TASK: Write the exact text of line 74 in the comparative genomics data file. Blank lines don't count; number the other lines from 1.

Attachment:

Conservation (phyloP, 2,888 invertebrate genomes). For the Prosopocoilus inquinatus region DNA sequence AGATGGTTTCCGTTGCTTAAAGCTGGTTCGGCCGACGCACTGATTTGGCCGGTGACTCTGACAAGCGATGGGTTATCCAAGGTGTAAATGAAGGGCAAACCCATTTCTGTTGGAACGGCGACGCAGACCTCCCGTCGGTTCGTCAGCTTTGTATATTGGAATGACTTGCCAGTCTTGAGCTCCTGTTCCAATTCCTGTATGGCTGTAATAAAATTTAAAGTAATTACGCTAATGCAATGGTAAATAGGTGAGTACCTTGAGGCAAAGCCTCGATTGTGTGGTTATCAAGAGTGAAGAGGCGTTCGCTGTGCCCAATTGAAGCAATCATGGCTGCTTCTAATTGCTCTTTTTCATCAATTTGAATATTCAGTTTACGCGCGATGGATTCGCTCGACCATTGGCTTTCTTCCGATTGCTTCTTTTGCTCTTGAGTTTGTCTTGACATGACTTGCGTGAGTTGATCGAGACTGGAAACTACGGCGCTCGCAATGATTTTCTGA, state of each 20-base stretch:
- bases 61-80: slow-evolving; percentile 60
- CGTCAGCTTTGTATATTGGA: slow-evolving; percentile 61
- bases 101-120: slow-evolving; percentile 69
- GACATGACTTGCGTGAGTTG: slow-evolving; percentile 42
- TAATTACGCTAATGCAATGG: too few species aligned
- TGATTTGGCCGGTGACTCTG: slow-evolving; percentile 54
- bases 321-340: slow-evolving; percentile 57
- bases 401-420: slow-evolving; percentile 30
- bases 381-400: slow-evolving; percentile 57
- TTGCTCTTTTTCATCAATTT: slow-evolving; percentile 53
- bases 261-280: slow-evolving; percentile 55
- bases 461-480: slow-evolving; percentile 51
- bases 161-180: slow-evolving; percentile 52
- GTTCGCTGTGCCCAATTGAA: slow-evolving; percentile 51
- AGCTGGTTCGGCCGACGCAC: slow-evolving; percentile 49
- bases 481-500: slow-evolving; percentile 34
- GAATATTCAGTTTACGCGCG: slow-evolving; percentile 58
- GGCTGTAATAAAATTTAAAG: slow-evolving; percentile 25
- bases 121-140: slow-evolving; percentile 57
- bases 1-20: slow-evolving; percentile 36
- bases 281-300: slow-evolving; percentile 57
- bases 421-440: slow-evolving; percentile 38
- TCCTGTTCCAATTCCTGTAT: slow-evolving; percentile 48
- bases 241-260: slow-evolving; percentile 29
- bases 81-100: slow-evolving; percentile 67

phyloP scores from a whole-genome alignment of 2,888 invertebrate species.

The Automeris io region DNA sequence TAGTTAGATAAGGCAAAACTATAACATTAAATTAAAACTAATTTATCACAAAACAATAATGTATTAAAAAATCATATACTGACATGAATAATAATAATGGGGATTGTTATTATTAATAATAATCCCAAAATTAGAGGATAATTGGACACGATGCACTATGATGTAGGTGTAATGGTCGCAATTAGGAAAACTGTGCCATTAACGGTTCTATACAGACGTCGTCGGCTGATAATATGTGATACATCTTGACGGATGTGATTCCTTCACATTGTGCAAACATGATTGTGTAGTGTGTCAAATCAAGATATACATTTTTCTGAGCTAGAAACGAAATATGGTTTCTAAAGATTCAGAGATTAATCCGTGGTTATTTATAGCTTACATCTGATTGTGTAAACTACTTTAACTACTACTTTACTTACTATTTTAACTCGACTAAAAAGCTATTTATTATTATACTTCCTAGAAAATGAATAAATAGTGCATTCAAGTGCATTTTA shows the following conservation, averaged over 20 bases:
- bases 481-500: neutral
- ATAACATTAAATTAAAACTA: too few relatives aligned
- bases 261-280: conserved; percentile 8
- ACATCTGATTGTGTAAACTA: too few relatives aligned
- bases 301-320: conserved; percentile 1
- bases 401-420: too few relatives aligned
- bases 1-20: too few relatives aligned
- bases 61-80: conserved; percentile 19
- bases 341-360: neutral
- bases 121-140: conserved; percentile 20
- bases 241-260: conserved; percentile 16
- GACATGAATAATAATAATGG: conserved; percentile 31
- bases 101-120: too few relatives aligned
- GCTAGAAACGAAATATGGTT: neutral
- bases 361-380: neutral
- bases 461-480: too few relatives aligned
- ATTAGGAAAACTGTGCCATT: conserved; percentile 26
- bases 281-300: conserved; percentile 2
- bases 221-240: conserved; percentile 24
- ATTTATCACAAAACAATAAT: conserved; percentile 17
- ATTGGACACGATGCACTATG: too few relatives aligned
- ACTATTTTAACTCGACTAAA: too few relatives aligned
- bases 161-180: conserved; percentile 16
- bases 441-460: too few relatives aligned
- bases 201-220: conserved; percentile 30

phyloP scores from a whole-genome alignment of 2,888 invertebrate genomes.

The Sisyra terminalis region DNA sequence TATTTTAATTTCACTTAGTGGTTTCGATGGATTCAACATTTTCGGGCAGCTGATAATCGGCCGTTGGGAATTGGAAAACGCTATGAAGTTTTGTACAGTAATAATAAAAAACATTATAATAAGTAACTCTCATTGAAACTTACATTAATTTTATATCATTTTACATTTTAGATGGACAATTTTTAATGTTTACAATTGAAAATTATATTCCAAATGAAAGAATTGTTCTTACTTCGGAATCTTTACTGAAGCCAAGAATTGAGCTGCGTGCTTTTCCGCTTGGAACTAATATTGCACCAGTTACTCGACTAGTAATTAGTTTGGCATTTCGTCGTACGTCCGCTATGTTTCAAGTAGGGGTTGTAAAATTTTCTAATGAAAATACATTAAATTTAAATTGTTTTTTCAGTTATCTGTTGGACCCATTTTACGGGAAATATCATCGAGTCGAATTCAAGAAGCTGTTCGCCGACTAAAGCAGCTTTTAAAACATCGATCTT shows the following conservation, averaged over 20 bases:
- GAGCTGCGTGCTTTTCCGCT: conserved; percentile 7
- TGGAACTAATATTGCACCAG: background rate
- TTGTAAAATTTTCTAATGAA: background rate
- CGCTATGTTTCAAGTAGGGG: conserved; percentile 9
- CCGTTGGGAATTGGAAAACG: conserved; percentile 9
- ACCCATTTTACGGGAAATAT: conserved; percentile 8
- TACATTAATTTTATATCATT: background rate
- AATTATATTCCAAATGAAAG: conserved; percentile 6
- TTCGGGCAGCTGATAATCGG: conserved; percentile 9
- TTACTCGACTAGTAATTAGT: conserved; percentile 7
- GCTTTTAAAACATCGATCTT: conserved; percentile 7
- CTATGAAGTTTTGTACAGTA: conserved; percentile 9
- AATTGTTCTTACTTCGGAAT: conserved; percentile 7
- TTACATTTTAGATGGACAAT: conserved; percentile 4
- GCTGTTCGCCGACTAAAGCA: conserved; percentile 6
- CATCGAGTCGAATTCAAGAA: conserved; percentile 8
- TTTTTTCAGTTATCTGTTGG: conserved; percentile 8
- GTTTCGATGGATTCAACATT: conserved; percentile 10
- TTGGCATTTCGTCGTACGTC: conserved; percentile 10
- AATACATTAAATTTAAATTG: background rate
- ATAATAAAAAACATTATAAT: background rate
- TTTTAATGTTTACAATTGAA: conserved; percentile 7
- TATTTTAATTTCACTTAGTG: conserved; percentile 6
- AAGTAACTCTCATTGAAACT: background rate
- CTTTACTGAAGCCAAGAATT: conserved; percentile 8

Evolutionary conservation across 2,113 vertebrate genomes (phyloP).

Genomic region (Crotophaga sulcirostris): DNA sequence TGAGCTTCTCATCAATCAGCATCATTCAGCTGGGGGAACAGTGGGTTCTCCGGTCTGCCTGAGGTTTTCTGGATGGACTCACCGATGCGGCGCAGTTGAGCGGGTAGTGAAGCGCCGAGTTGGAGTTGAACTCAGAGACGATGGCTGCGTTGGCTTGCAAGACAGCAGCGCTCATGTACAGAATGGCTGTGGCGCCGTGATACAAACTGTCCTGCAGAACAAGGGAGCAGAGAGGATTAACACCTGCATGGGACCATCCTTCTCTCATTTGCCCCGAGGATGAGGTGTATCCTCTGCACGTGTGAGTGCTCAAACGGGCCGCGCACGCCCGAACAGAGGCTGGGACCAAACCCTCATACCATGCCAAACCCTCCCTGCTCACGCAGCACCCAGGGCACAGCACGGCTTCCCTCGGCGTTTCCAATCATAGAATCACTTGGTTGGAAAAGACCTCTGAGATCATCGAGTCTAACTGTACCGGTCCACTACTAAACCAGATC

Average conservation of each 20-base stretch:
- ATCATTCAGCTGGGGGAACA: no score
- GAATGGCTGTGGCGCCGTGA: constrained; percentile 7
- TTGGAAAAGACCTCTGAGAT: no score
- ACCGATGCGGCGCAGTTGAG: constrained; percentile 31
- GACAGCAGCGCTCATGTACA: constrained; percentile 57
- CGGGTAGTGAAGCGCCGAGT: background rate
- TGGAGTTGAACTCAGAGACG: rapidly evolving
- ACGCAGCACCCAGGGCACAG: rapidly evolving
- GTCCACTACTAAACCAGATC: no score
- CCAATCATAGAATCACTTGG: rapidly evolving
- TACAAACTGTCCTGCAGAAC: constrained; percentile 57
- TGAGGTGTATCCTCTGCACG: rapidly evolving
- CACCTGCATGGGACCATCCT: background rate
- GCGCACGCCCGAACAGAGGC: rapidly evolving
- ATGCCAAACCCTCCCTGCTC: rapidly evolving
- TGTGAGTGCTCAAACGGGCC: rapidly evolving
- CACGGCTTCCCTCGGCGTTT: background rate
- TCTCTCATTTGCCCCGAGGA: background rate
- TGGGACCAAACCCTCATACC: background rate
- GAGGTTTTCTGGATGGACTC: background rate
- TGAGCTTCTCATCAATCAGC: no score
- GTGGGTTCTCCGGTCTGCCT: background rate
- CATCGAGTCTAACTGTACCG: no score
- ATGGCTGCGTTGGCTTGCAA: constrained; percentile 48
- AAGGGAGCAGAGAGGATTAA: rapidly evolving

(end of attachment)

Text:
- TTGGCATTTCGTCGTACGTC: conserved; percentile 10